(datetime2,DateString)

10

201562

231641

Results Analysis

Looking at the results above, we can see that in all cases either the CAST or CONVERT function outperforms the new PARSE function. The most interesting thing to note though is that there is no consistent pattern as to which function performs the best. In some cases CAST performs better than PARSE, which performs better than CONVERT. In other cases, CONVERT performs better than CAST, which performs better than PARSE. I guess the thing to take away from this is that as always it's best to perform your own testing, in your own environment, on your own data, to see which yields the best performance as there are many factors which could impact performance.

Larger Dataset Test

Let's also run this test on a couple of larger datasets to see if this factors into the results at all.  For this test, let's focus on the PARSE, CAST and CONVERT functions for the integer data type. We'll run the same queries as above on a table with 100,000 records and with 200,000 records. Here are the queries as a point of reference.

select PARSE(IntegerString AS int) from dbo.TestTable;
select CAST(IntegerString AS int) from dbo.TestTable;
select CONVERT(int,IntegerString) from dbo.TestTable;

Large dataset Results Analysis

100,000 record dataset
Query Execution_count Avg_worker_time Avg_elapsed_time

PARSE
(IntegerString AS int)

10

9814778

10896484

CAST
(IntegerString AS int)

10

820312

826823

CONVERT
(int,IntegerString)

10

845377

863281

200,000 record dataset
Query Execution_count Avg_worker_time Avg_elapsed_time

PARSE
(IntegerString AS int)

10

20954101

21413086

CAST
(IntegerString AS int)

10

1431640

1508789

CONVERT
(int,IntegerString)

10

1756836

1783203

Looking at these results we can see that the performance is fairly linear when dealing with larger datasets. This is a good thing for us in the sense that we don't have to worry about exponential performance degradation for our tables as they begin to grow.

Next Steps


Last Updated: 2013-08-21


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About the author
MSSQLTips author Ben Snaidero Ben Snaidero has been a SQL Server and Oracle DBA for over 10 years and focuses on performance tuning.

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Tuesday, July 17, 2018 - 5:11:31 PM - Pavel Back To Top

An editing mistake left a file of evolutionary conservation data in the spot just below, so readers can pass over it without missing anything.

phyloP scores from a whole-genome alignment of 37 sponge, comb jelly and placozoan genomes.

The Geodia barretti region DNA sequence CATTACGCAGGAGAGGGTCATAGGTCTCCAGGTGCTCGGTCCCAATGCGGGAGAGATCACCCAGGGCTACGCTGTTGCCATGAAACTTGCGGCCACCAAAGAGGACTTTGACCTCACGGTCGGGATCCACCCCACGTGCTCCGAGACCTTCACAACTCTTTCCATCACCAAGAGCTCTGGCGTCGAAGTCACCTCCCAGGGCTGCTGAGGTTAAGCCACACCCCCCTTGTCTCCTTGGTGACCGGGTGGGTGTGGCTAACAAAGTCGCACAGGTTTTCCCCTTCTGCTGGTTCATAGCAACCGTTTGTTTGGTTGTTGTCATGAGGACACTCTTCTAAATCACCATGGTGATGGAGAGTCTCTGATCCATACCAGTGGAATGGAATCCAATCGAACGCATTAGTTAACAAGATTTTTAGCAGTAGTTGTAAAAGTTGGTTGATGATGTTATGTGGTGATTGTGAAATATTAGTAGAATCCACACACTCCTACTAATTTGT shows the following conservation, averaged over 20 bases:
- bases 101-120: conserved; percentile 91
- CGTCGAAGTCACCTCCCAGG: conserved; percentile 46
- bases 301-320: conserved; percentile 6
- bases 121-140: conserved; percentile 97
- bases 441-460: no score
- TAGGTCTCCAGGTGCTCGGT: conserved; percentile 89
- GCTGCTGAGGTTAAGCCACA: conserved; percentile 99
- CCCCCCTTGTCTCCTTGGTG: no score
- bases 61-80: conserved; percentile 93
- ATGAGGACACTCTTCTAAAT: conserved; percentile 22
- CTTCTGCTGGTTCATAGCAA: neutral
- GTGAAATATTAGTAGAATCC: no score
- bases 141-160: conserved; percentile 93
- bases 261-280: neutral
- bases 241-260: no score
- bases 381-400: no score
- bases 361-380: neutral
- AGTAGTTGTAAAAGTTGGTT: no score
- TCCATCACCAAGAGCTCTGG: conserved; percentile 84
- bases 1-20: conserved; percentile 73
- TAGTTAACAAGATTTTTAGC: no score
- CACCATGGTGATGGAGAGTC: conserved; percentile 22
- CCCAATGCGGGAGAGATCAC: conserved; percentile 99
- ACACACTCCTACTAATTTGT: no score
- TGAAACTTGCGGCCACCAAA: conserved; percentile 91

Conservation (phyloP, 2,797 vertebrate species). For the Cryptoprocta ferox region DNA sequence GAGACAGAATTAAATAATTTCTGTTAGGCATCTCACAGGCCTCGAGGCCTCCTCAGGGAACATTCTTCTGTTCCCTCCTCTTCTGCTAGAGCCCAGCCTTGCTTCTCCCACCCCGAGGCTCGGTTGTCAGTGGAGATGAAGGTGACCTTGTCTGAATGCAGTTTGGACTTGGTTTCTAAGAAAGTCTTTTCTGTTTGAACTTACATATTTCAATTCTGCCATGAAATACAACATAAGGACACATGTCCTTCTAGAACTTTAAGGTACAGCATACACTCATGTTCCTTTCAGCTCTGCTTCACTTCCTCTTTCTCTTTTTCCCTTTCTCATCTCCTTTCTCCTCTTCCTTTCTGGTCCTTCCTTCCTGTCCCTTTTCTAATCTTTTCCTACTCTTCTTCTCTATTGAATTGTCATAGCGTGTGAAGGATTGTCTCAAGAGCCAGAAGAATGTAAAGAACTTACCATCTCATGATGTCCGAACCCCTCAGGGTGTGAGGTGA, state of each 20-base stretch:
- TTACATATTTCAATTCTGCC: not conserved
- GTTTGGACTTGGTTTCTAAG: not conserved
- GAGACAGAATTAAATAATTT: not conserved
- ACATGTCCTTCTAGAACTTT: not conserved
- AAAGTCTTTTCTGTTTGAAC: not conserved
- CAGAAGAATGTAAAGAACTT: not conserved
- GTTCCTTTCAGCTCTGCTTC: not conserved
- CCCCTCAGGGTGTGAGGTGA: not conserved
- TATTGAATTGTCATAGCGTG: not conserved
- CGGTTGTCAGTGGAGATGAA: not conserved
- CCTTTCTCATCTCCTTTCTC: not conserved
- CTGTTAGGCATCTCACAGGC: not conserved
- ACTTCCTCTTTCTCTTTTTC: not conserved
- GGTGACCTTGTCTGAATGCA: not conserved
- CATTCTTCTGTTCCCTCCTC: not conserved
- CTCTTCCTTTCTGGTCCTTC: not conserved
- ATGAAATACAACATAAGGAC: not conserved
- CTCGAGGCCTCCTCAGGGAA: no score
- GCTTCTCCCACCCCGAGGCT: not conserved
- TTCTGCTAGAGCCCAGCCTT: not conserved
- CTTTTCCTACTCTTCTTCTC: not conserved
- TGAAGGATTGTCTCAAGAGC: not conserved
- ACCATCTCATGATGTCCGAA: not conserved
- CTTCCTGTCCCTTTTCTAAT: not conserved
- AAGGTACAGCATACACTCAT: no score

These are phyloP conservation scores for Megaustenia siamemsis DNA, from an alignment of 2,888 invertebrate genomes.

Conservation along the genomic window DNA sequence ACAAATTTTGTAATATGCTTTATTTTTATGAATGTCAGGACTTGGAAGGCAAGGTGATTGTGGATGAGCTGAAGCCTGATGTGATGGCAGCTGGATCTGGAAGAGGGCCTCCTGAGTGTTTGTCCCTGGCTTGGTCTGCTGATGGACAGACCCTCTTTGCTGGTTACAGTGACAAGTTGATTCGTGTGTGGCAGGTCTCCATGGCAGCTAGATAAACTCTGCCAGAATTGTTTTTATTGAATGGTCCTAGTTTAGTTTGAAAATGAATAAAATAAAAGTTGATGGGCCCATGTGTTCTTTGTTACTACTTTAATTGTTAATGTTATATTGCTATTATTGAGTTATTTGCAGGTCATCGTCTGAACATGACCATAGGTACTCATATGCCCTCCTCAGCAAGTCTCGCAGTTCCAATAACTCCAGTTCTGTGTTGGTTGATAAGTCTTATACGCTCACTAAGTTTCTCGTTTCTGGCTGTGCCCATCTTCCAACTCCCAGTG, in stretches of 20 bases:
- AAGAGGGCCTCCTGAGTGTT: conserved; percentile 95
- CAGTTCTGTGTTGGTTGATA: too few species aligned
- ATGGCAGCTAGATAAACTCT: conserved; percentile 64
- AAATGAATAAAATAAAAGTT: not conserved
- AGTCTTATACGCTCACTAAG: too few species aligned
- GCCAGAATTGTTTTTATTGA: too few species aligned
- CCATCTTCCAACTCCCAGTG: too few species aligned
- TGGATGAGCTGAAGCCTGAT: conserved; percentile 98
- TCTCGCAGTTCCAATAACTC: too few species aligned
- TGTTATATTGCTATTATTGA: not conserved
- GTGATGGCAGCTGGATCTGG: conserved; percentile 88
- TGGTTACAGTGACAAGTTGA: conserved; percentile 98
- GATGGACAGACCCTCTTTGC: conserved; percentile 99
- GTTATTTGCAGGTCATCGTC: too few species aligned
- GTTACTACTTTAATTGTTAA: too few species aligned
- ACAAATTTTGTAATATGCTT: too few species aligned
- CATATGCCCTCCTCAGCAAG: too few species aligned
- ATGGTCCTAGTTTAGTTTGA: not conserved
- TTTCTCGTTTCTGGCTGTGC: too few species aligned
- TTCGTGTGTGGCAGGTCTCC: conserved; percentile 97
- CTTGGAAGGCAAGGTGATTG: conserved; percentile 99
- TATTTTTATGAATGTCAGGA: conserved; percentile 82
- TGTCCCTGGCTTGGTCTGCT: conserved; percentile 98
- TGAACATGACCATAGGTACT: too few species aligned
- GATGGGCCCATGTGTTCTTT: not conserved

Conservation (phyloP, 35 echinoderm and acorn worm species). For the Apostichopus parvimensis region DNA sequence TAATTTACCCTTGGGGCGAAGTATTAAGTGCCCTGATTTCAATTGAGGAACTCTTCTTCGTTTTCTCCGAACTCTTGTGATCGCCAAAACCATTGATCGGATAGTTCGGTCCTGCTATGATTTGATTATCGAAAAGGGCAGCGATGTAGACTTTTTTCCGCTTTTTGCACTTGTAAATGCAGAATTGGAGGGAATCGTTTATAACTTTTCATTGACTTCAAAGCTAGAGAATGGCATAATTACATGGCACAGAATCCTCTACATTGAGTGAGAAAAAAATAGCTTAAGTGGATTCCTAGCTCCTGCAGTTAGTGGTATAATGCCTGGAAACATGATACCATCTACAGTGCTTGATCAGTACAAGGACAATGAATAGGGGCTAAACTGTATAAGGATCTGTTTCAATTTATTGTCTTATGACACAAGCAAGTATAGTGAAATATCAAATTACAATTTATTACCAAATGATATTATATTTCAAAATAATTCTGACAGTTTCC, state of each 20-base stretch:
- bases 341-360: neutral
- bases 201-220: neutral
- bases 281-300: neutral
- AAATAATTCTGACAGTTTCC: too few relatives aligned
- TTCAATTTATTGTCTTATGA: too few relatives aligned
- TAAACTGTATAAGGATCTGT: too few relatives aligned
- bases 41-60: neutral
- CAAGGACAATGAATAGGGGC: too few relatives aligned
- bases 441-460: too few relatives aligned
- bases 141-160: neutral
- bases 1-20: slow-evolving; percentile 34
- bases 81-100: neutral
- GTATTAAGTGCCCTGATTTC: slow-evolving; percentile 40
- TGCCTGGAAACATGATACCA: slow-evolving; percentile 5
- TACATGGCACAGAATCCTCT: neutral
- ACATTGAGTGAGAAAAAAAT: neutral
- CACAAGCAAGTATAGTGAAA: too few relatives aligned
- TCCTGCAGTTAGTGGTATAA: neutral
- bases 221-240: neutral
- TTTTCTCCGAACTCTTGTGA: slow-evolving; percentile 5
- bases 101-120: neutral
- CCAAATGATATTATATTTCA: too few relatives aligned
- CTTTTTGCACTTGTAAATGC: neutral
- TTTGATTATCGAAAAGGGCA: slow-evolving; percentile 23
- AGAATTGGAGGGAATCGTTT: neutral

Hmm... very interesting results. Why TRY_CAST should differ from TRY_CONVERT so dramatically? It really seems SQL engine recognizes the same plan and does nothing. TRY_PARSE uses .NET FW call so the difference from other two functions is expected but TRY_CAST vs. TRY_CONVERT ?

Also the recommendation "it's best to perform your own testing, in your own environment" is applicable in development but not at the client side obviously. To create special T-SQL code variant for each client is hard to maintain.


Friday, September 26, 2014 - 10:49:04 AM - Jwill Back To Top

We can say that based on the current testing there is always a better method than the new Parse function. The ability to respond with a NULL instead of throw an error can be a big help for validation on large sets of data.


Monday, March 17, 2014 - 10:35:02 AM - Roman Asadovsky Back To Top

Would be interesting to compare performance of the 3 with nvarchar -> int, float and datetime conversion.

Also I would use flushbuffers to compare apples to apples. I suspect initial read influences the numbers more than anything else.


Monday, November 25, 2013 - 9:34:14 AM - Dave Ballantyne Back To Top

As ever the execution plans contain a lot of context here :

The compute scalar operation for both cast and convert ( i only tried the conversion from integerstring to int ) look like this 

 

[Expr1004] = Scalar Operator(CONVERT(int,[tempdb].[dbo].[#TestTable].[IntegerString],0))

ie both are using the internal CONVERT function, there is no cast here ...

 

The PARSE is also interesting, PARSE needs an NVARCHAR so it has to covert from CHAR to NCHAR first.  The execution plan shows this..

[Expr1004] = Scalar Operator(parse(CONVERT_IMPLICIT(nvarchar(128),[tempdb].[dbo].[#TestTable].[IntegerString],0)  AS int))

 


Thursday, September 26, 2013 - 2:23:04 PM - Bhags Back To Top

From the result, It can be analysed that CAST function is perfoming  well compare to  other function for Interger and Float data types conversion, while CONVERT function perfoming well compare to other function for Date datatype.


Thursday, September 26, 2013 - 11:05:55 AM - Ben Snaidero Back To Top

@jmartin:  That is correct in that the first operation on a field is the slowest and this is usually because the data has to be read from disk into memory.   It's because of this I run each function 10 times to mitigate the effects of a first slow call 

Thanks for reading

Ben


Wednesday, September 25, 2013 - 9:56:39 AM - jmarlin Back To Top

Are the results different if you reverse the order so that you don't always do "parse" first? The first operation on the same field of the same table is always worse. Just curious.


Wednesday, August 21, 2013 - 11:05:31 AM - tcstl Back To Top

One note about collasce and convert they can cause the query to ignore indexes